A researcher affiliated to China's People's Liberation Army, who is suspected of stealing secrets from medical researchers at the University of California, San Francisco (UCSF), was arrested at Los Angeles this week, US officials said on Friday. The accused has been charged with visa fraud and is being interrogated by the Federal Bureau of Investigation (FBI).
The accused, Xin Wang, has been in the United States for more than a year and has allegedly been sending the research work obtained from the University of California to a military lab in China. Wang, 36, was arrested while attempting to board a flight to Tianjin, China.
Researcher or Chinese Spy?
U.S. Attorney's Office in San Francisco and the local FBI office said in a joint statement that Wang entered the United States in March 2019 to conduct scientific research at the University of California according to his J1 non-immigrant visa application. He did research for a post-doctoral fellowship at one of the laboratories from April 2019 to March 2020, until he had to stop working due to the coronavirus shelter-at-place orders.
He was arrested from the Los Angeles airport earlier this week while trying to flee with his wife and child to Tianjin, China, as the stay-in-place orders have now been lifted and travel restrictions have eased. Wang has been charged with espionage and visa fraud. He had said on his multiple visa entry applications that his military service as an associate medical professor with People's Liberation Army had ended long back in 2016 and that he was now only a private medical researcher.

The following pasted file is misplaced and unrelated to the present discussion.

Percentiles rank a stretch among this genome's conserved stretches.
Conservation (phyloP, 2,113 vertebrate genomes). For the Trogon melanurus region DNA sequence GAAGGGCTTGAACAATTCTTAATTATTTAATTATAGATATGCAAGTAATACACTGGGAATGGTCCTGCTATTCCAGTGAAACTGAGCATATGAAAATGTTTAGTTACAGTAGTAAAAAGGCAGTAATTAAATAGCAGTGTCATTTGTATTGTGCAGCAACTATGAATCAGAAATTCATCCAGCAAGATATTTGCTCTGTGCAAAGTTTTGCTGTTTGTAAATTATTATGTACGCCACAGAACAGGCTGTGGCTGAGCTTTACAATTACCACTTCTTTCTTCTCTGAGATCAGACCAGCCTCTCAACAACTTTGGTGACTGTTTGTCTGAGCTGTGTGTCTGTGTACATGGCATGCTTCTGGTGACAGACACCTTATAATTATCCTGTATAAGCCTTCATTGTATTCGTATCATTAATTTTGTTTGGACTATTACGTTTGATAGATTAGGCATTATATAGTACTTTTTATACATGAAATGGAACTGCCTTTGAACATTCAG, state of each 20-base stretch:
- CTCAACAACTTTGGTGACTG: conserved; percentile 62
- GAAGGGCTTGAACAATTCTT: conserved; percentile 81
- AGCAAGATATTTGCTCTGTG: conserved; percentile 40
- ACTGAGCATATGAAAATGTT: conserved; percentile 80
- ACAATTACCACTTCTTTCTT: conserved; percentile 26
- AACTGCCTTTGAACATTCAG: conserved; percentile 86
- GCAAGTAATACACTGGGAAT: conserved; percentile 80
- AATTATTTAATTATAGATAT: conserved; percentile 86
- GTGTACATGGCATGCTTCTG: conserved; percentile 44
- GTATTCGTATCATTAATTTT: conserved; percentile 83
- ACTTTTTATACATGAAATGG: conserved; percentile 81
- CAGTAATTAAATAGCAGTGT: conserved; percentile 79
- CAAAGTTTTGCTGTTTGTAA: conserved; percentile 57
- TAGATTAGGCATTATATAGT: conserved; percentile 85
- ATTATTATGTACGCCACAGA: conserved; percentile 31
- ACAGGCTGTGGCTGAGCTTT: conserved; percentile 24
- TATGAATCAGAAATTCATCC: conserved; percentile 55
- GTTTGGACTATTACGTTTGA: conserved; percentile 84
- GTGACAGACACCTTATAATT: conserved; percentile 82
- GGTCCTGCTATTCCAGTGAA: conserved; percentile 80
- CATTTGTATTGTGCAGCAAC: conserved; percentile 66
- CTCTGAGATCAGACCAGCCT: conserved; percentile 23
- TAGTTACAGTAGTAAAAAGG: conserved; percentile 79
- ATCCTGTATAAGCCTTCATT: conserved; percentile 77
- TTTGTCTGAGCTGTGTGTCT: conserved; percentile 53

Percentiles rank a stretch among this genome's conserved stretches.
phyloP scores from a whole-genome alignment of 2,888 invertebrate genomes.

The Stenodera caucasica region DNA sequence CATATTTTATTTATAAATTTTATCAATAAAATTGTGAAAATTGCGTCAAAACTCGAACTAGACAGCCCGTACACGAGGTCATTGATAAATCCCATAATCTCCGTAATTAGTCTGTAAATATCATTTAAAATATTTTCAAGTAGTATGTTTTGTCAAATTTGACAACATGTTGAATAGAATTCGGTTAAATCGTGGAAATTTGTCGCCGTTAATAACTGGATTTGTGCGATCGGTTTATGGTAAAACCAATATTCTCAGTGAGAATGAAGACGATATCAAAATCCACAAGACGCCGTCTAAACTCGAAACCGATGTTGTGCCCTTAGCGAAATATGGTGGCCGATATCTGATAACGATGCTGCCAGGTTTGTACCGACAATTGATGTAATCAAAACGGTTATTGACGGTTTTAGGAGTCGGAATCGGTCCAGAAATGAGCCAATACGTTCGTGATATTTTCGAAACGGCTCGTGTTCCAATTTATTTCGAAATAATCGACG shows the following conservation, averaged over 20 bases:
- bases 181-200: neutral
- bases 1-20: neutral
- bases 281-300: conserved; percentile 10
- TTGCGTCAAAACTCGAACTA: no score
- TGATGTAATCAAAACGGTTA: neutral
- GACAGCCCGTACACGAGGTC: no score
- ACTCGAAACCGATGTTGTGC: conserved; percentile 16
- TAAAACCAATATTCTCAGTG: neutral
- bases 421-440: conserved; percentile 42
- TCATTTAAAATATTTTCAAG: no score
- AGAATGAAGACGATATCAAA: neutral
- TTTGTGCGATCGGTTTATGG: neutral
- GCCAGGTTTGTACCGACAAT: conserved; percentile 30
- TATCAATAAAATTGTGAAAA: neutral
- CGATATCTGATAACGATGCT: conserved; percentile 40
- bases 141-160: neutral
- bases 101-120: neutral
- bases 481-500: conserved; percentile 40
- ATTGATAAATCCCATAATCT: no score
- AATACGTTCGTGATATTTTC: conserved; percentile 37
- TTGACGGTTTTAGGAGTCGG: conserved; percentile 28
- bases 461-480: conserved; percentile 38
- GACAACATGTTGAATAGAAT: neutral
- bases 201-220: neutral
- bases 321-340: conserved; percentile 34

Part of an Elaborate Espionage Plan?
FBI officials said that during interrogation Wang told Customs and Border Patrol (CBP) agents at the airport that he was an officer in the Chinese People's Liberation Army and was working for them. According to the U.S. officials, Wang was currently a "Level-9" technician, which is equivalent to the rank of a major in the People's Liberation Army.
The U.S. officials claim that Wang was part of an elaborate espionage plot and has admitted that he had instructions from the director of the military lab he works for to observe and obtain the layout of the University of California lab as they wanted to make a similar lab in China. He has also been accused of trying to steal important materials and has already mailed substantial research work to China.
In fact, Wang had also deleted his personal phone number of WeChat before reaching the airport to fee with his family. A lot of high-profile research works are carried out at the University of California's labs. Some of the work of the lab, where Wang was working, was funded by U.S. Department of Health and Human Services and National Institutes of Health.
China, however, has denied the claims. According to a spokesperson of the Chinese Foreign Ministry, Wang is a researcher in cardiovascular diseases and China believes he won't "jeopardized the national interest or security of the U.S." If convicted, Wang could face a penalty of 10 years in jail and a fine of $250,000.